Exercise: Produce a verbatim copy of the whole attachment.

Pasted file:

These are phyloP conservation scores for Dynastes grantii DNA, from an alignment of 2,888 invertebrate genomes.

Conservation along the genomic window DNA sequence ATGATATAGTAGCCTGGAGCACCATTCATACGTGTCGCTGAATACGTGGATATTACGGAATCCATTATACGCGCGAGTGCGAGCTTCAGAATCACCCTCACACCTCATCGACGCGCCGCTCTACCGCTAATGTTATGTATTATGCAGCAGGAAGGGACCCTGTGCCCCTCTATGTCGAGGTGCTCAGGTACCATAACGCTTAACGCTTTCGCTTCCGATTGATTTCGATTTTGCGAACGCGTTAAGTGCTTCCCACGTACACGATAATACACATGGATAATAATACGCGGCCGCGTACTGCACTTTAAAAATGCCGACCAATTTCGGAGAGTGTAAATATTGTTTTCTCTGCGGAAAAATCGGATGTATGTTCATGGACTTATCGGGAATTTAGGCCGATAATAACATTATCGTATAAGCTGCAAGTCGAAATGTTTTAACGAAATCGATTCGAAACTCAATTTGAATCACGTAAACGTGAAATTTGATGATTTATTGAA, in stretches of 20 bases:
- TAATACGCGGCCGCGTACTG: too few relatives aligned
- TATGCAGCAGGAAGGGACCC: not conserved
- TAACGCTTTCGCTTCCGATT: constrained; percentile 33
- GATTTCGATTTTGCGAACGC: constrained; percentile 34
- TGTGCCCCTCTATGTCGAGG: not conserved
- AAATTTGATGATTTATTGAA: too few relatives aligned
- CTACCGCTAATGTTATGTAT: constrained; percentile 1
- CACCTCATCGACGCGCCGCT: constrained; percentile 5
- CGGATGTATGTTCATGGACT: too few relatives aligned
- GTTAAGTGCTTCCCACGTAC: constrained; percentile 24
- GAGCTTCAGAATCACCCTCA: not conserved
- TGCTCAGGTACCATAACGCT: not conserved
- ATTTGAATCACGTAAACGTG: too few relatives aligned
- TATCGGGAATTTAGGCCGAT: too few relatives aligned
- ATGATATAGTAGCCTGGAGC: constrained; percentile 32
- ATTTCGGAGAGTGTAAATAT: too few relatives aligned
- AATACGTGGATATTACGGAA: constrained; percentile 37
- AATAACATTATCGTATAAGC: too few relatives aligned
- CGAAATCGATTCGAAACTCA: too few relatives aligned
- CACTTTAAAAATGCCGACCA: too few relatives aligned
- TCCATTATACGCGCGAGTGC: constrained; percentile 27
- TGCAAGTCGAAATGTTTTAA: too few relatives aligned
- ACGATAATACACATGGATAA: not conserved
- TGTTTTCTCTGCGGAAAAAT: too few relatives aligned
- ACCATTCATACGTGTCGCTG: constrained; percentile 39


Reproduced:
These are phyloP conservation scores for Dynastes grantii DNA, from an alignment of 2,888 invertebrate genomes.

Conservation along the genomic window DNA sequence ATGATATAGTAGCCTGGAGCACCATTCATACGTGTCGCTGAATACGTGGATATTACGGAATCCATTATACGCGCGAGTGCGAGCTTCAGAATCACCCTCACACCTCATCGACGCGCCGCTCTACCGCTAATGTTATGTATTATGCAGCAGGAAGGGACCCTGTGCCCCTCTATGTCGAGGTGCTCAGGTACCATAACGCTTAACGCTTTCGCTTCCGATTGATTTCGATTTTGCGAACGCGTTAAGTGCTTCCCACGTACACGATAATACACATGGATAATAATACGCGGCCGCGTACTGCACTTTAAAAATGCCGACCAATTTCGGAGAGTGTAAATATTGTTTTCTCTGCGGAAAAATCGGATGTATGTTCATGGACTTATCGGGAATTTAGGCCGATAATAACATTATCGTATAAGCTGCAAGTCGAAATGTTTTAACGAAATCGATTCGAAACTCAATTTGAATCACGTAAACGTGAAATTTGATGATTTATTGAA, in stretches of 20 bases:
- TAATACGCGGCCGCGTACTG: too few relatives aligned
- TATGCAGCAGGAAGGGACCC: not conserved
- TAACGCTTTCGCTTCCGATT: constrained; percentile 33
- GATTTCGATTTTGCGAACGC: constrained; percentile 34
- TGTGCCCCTCTATGTCGAGG: not conserved
- AAATTTGATGATTTATTGAA: too few relatives aligned
- CTACCGCTAATGTTATGTAT: constrained; percentile 1
- CACCTCATCGACGCGCCGCT: constrained; percentile 5
- CGGATGTATGTTCATGGACT: too few relatives aligned
- GTTAAGTGCTTCCCACGTAC: constrained; percentile 24
- GAGCTTCAGAATCACCCTCA: not conserved
- TGCTCAGGTACCATAACGCT: not conserved
- ATTTGAATCACGTAAACGTG: too few relatives aligned
- TATCGGGAATTTAGGCCGAT: too few relatives aligned
- ATGATATAGTAGCCTGGAGC: constrained; percentile 32
- ATTTCGGAGAGTGTAAATAT: too few relatives aligned
- AATACGTGGATATTACGGAA: constrained; percentile 37
- AATAACATTATCGTATAAGC: too few relatives aligned
- CGAAATCGATTCGAAACTCA: too few relatives aligned
- CACTTTAAAAATGCCGACCA: too few relatives aligned
- TCCATTATACGCGCGAGTGC: constrained; percentile 27
- TGCAAGTCGAAATGTTTTAA: too few relatives aligned
- ACGATAATACACATGGATAA: not conserved
- TGTTTTCTCTGCGGAAAAAT: too few relatives aligned
- ACCATTCATACGTGTCGCTG: constrained; percentile 39